What is the goal for beginners?

What is the goal?
I have now followed various lessons (Cocktail Piano Improvisation)carefully and mostly understood your explanations. If I want to develop this on my own without guidance, I come to my limits because I think I need an enormous “computing power” to implement it, especially the identification of the tones and the decision about the respective improvisation model. Therefore, I am interested in whether the goal is to be able to do this intuitively at some point or whether the goal is to increase the “computing power” in the brain in order to be able to theoretically deduce the chosen key at any time.

Hi Jochem and welcome. I have been learning for Jazz piano for 5 years. My goal is for it to become intuitive. To pick up a lead sheet and be able to play a respectable jazzy rendition. In my view it takes a lot of “computational power” to learn the complexities of jazz and the significant techniques - and to get these into your fingers so it’s intuitive. It takes significant time but my advice would be to learn the fundamentals and drills while simultaneously playing a 5 - 10 song repertoire. Use simple techniques to begin, and as you build the techniques in your drills, they will more and more begin to intuitively come out of your fingers. Be persistent and patient but make sure you have fun unfolding this complex and beautiful language.

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Hi Rick,
thank you for your assessment. I think it’s a long way without a shortcut. Maybe like a foreign language. At some point you don’t think about grammar anymore.

I think it’s very similar to learning a foreign language. And to mastery, it is a long way. I think some of the same short cuts apply - 1) learn the basics to set a strong foundation (learn the scales, intervals, and construction of chords) 2) Immerse yourself as best as possible in the language (listen to lots of Jazz and at the right point, try to transcribe), 3) Try to speak it as much as possible, even if you sound like a 5 year old (very quickly you can understand make a conversation, communicate - play a simple spread voiced single not melody), keep trying to expand your vocabulary and understanding and apply - but just keep speaking. Eventually exactly as you say, you are speaking without translating in your head and thinking about grammar - you’re just speaking (or in this instance playing).

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A perfect analogy @rickgoulburn - thanks for sharing.

@Jochen - great question here.

Absolutely the goal is to be able to do this intuitively in the future.

This does take time and as @rickgoulburn mentioned lots of listening and immersing yourself in the music is vitally important.

Improvisation ‘comes from within’ in the sense that our improvisations are a manifestation of all of the things that we have listened to, studied, transcribed, and applied to our playing through theory drills and in the jazz standard that we are working on.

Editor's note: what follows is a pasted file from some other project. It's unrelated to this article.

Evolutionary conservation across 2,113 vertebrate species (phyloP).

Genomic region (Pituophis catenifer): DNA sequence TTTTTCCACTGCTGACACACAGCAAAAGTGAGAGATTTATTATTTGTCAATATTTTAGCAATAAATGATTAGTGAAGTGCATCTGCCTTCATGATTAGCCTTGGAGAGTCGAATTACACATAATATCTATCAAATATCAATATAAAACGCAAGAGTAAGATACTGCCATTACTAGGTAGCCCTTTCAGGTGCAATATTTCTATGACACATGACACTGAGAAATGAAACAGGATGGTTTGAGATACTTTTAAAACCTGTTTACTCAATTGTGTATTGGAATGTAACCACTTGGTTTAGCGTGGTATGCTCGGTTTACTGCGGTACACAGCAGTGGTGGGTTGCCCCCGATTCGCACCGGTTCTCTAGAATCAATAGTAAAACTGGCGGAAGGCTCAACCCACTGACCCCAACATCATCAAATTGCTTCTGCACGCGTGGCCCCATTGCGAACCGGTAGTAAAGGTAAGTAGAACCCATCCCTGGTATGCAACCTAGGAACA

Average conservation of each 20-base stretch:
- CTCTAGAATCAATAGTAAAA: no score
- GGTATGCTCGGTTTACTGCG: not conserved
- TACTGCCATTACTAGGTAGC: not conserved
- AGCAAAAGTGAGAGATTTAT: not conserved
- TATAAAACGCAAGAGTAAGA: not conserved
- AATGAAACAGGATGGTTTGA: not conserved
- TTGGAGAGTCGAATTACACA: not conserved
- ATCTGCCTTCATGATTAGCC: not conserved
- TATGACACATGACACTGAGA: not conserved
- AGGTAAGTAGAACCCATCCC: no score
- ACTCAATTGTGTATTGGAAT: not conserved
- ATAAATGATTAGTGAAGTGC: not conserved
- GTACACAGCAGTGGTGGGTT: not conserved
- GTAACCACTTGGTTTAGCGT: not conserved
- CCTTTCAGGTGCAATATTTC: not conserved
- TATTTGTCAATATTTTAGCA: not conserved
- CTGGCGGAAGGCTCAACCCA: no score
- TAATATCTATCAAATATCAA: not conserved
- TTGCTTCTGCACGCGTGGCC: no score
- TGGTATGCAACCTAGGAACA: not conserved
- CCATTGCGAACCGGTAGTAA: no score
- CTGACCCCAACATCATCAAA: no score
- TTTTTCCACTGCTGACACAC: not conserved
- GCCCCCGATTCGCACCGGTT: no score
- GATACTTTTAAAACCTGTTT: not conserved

The cocktail piano improv course in particular should help you to analyse improvisations in your favourite recordings.

If you listen to the improvised solo of “Misty” by Kenny Barron - starting around 2:11 in the record below - the majority of his solo is comprised of the principles we explore in the cocktail piano course, in particular:

  • rephrasing the melody
  • targeting chord tones
  • arpeggio patterns
  • altered arpeggios
  • combinations of the above

After studying the cocktail piano course and the concepts, you should be able to detect these things in his solo, and also in other solos of your favourite players.

Now I personally like Kenny Barron’s style and particularly his improvised solo in this recording. It’s very clean and melodic and in addition it outlines many important improvisation principles (bullet pointed above). This is one of the reasons I spent the time to analyse it and try to break now the core components and present them in the course on cocktail improv.

It’s worth noting that I first listened to this record many years ago, perhaps 10 years ago, I can’t remember exactly. At that point I wasn’t able to analyse it the way that I can do today. So what I’m trying to say is this does takes time; just like learning a language and understanding people speaking that language in a conversation to further @rickgoulburn’s analogy.

We have tonnes of courses and resources at PianoGroove which cover many different styles of jazz and theory areas. I’d recommend to view PianoGroove as ‘a library’ where you ‘take a book’ home, study it, and once you are comfortable with the concepts and theory, you move onto something else.

In addition it’s really important that you identify the musicians and records that you personally admire and want to sound like. Then you have something to shoot towards and set yourself a benchmark. That’s a really important step.

If you like you can post records here in the forum and myself, our other teachers, and perhaps other students will give you recommendations on what theory areas to study to push your sound in that direction.

I hope this helps Jochen - happy to answer any follow up questions or analyse any recordings for you etc…

Talk soon, cheers,

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Thank you so much for your statements. Today I saw the following interpretation from Errol Garner. If I look into his face I believe he only feels what he plays and does not think about the structure of scales, chords or tensions before he presses the keys.

Regards from Germany :raising_hand_man:t2:

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